Ecosystem context illuminates conflicting roles of plant diversity in carbon storage

E. Carol Adair, David U. Hooper, Alain Paquette, Bruce A Hungate

Research output: Contribution to journalArticle

11 Scopus citations

Abstract

Plant diversity can increase biomass production in plot-scale studies, but applying these results to ecosystem carbon (C) storage at larger spatial and temporal scales remains problematic. Other ecosystem controls interact with diversity and plant production, and may influence soil pools differently from plant pools. We integrated diversity with the state-factor framework, which identifies key controls, or ‘state factors’, over ecosystem properties and services such as C storage. We used this framework to assess the effects of diversity, plant traits and state factors (climate, topography, time) on live tree, standing dead, organic horizon and total C in Québec forests. Four patterns emerged: (1) while state factors were usually the most important model predictors, models with both state and biotic factors (mean plant traits and diversity) better predicted C pools; (2) mean plant traits were better predictors than diversity; (3) diversity increased live tree C but reduced organic horizon C; (4) different C pools responded to different traits and diversity metrics. These results suggest that, where ecosystem properties result from multiple processes, no simple relationship may exist with any one organismal factor. Integrating biodiversity into ecosystem ecology and assessing both traits and diversity improves our mechanistic understanding of biotic effects on ecosystems.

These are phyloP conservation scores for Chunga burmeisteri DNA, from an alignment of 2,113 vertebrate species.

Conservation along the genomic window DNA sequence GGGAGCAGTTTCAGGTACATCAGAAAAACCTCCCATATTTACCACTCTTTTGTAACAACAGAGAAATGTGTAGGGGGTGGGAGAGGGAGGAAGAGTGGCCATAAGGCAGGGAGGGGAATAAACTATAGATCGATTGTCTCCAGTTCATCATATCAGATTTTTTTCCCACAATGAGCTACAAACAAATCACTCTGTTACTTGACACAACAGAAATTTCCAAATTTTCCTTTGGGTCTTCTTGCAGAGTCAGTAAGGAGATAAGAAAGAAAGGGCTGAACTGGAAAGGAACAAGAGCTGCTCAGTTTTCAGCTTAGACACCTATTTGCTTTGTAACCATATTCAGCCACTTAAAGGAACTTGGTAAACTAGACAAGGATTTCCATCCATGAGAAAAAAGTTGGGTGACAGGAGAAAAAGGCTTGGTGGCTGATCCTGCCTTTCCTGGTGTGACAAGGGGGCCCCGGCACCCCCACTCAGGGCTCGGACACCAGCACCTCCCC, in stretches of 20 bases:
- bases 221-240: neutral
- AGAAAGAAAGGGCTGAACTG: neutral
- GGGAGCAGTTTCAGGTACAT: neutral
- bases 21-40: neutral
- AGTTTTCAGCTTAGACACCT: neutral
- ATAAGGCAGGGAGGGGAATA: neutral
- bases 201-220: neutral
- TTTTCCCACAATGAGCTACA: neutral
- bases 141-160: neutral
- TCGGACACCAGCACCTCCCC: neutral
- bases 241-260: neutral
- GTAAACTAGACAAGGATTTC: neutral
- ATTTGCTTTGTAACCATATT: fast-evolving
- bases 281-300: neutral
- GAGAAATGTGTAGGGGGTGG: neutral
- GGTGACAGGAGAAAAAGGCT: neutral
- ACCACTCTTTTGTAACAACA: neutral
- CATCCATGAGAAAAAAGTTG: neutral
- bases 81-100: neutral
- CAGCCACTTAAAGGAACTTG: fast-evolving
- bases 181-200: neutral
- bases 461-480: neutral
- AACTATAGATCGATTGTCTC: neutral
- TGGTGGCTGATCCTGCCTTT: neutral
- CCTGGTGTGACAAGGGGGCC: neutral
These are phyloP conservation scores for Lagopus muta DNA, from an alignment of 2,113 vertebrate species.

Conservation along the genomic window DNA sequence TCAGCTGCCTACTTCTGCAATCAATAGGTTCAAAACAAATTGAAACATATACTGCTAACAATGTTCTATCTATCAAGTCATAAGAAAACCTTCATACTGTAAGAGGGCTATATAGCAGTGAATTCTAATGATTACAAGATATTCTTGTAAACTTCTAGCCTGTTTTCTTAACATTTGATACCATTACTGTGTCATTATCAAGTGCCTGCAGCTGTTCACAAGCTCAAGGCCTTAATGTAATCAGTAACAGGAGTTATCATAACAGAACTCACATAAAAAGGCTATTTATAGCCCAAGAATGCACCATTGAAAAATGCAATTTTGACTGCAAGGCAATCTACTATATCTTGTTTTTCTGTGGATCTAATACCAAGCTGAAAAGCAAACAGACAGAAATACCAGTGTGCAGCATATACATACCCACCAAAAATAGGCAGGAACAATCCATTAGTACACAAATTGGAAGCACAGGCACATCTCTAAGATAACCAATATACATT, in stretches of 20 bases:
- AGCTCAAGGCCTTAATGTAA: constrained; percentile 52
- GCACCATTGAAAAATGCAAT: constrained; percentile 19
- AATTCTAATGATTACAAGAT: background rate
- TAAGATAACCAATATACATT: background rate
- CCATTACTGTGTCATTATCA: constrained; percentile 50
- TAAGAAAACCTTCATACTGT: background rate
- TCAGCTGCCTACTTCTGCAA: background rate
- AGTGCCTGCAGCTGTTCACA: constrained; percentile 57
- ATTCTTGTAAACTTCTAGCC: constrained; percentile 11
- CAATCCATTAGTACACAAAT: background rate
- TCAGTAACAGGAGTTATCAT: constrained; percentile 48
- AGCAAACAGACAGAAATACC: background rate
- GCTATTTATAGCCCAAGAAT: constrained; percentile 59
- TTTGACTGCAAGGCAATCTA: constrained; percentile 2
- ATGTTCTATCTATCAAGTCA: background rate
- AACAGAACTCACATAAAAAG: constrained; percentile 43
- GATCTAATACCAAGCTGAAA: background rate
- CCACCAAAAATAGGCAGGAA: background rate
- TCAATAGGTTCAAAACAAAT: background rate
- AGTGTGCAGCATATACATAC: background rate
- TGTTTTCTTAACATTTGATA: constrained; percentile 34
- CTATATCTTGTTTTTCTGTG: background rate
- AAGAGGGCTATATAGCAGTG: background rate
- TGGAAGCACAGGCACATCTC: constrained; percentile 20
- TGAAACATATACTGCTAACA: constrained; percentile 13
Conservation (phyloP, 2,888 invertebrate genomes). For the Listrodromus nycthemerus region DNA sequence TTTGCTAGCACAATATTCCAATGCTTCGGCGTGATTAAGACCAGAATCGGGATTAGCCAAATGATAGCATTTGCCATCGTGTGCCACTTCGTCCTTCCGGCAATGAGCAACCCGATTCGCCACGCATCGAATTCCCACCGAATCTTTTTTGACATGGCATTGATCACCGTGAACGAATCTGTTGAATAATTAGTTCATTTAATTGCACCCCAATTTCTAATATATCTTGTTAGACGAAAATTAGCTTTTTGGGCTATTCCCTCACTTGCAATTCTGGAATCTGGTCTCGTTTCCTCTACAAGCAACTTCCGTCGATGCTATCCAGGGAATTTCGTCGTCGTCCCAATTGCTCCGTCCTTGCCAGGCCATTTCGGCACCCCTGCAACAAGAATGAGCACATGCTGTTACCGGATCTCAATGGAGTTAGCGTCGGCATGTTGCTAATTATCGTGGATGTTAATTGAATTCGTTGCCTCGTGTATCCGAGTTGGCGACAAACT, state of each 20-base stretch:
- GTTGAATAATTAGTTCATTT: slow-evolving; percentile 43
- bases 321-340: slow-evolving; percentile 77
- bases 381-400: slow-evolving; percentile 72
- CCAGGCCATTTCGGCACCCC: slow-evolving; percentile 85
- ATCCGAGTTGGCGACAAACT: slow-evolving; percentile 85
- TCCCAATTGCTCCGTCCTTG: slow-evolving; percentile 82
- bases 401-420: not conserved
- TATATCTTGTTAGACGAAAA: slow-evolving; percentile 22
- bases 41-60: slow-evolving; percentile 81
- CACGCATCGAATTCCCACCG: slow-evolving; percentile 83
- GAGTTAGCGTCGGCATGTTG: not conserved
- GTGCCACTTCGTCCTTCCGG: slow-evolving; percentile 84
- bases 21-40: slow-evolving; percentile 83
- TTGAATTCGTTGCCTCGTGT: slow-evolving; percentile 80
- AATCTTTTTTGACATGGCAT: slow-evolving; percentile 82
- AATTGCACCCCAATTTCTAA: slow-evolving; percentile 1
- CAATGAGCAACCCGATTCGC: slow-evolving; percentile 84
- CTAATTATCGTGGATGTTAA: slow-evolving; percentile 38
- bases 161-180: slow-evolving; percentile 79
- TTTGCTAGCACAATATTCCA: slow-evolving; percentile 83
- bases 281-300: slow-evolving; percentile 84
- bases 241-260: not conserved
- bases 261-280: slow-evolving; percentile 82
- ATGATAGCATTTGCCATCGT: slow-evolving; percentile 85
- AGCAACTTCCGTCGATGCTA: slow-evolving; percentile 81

Original languageEnglish (US)
Pages (from-to)1604-1619
Number of pages16
JournalEcology Letters
Volume21
Issue number11
DOIs
StatePublished - Nov 1 2018

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Keywords

  • biodiversity
  • community-weighted mean
  • ecosystem functioning
  • ecosystem services
  • functional diversity
  • functional traits
  • interactive factors
  • phylogenetic diversity
  • species richness
  • state factors

ASJC Scopus subject areas

  • Ecology, Evolution, Behavior and Systematics

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